Now as an important disclaimer so nobody goes and flubs their unit up, please notice I said AMPS and not VOLTAGE! It is NOT appropriate to use anything except the correct Voltage specification when choosing a power supply. Unlike the amperage issue the Power Supply WILL FORCE whatever voltage it is rated at upon your device. Gratefully most electronics devices are built to be very forgiving when dealing with voltage fluctuations and the Z's are no exception. It's why you can see ppl on the boards here using various chargers that rate up to 5.2V or so with no problems. It's also why you can use 4 alkaline 1.5v batteries in a "battery brick" without screwing up things totally. But remember- don't EVER push the voltage thing too far, and going beyond 5v for ANY reason may put your Z at risk!

As you noticed from the Trisoft and Streamline posts, they both recommend the EA-70(s) for this very reason. It is also why if you use a 2amp power supply that the charger can charge your batteries much faster than a 1amp charger. As long as the battery charger is rated at 2 amps, then it will pull a full 2amps from a power supply. Likewise if that same 2amp rated charger has only a 1amp power supply hooked to it it would LIKE to have 2amps but will make do with just 1amp...but it will take it much longer to do the job. The output AMPERAGE is not the criminal in this power supply debate.

Before anyone blasts me, YES wattage and heat dissapation do play a role here but not a fundamentally important one for the end user. A slight over simplification to anyone reading this is simply that the FASTER (more amperage used) your charger charges (like when the 2amp charger is hooked to a 2amp power supply) the more heat it will create in a shorter amount of time. Likewise if the same charger only can get 1amp from the power supply less heat is created in the same amount of time BUT either way the same amount of heat will be dissapated during the charge cycle. One just gets hotter faster. So if you pull your battery out of the charger when using a 2amp power supply- don't freak that it feels so much warmer than it did with the 1amp power supply at the end of it's cycle. When discussing the options listed in this thread heat shouldn't be an issue for you to worry about.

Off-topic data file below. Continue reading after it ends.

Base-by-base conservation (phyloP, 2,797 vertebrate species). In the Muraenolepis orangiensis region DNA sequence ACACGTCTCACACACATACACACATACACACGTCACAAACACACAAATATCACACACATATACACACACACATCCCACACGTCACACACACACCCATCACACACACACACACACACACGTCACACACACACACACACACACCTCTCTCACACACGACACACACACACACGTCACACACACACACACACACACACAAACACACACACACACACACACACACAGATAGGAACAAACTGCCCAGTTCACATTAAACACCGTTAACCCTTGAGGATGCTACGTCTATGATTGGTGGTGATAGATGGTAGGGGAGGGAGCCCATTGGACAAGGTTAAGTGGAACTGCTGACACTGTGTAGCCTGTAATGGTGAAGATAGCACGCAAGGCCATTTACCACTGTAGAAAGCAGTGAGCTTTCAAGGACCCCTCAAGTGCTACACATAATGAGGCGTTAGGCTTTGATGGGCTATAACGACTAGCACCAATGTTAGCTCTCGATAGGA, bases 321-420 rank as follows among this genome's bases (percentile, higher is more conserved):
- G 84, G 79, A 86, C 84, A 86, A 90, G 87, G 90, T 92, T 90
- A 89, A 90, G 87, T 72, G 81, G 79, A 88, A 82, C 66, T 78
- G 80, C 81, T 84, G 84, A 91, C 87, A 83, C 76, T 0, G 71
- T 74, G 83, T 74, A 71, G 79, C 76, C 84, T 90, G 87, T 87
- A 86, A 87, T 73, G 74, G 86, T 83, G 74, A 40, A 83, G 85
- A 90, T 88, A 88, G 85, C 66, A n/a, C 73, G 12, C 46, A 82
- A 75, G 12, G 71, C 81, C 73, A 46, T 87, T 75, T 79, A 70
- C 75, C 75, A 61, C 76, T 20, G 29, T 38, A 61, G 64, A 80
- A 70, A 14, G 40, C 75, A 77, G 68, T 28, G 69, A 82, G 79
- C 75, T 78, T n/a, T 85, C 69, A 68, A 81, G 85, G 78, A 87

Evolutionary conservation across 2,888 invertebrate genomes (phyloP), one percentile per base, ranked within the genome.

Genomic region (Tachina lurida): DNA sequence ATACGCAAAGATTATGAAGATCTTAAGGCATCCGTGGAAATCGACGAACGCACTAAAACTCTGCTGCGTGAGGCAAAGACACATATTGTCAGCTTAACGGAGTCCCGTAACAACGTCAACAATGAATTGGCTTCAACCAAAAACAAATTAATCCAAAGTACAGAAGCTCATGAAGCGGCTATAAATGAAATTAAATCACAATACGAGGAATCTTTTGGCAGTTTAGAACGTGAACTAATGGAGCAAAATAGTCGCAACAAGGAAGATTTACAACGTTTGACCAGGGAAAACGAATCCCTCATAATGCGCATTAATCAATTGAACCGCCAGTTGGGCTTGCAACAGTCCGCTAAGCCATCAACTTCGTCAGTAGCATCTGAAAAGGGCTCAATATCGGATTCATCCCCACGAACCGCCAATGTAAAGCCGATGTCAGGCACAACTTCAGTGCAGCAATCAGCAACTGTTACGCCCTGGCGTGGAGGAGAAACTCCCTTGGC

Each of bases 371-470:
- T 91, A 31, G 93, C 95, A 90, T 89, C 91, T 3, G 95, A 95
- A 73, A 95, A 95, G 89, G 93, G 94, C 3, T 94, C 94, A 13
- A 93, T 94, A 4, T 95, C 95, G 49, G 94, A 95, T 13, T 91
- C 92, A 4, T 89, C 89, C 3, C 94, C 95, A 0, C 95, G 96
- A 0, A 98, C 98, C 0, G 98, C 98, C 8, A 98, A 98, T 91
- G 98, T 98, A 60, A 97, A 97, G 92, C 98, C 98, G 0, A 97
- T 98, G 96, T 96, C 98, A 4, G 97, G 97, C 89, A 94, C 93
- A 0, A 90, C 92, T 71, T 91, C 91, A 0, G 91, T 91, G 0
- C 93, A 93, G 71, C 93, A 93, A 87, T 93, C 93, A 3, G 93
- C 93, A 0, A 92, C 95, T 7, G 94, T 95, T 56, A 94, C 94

In closing, the major dangers of using certain power supplies are whether the OUTPUT VOLTAGE is appropriate, and the AMPERAGE is sufficient. We've discussed the Voltage issue. If you choose a charger that has INSUFFICIENT amperage, such as 0.3amp you will end up with your Zaurus never having enough amperage to fully charge the battery (and the light may never go out), or it may never charge the battery at all or even turn on.

The moral of this story for US Power Supply/Charging issues with the Clamshell line is this: Choose a Power Supply that has an output of EXACTLY 5 VOLT DC current and AT LEAST the minimum amperage of your clamshell specifies (not sure what it is on a C760, I think they're all the same but I'm not sure- it'll be written on the bottom of your device or near the DC in port).
Since the EA-70/EA-70S both put out EXACTLY 5v DC 2amp at ANY input AC 100v-240V then you are on rock solid ground here in the US.

You can buy these very inexpensively off of Ebay and various other sources around the net, as well as through TriSoft and Streamline CPU's. So if you just don't understand all the in's or out's of what all this mean just stick to the EA-70-EA-70S model power supply. If you DO understand then knock yourself out and if you brick it, or fry the charging circuit you can't blame anybody but yourself. (A dismal feeling that I have had MANY times when I talked myself into a moment of idiocy so BELIEVE me I can relate.)

Hope this helps,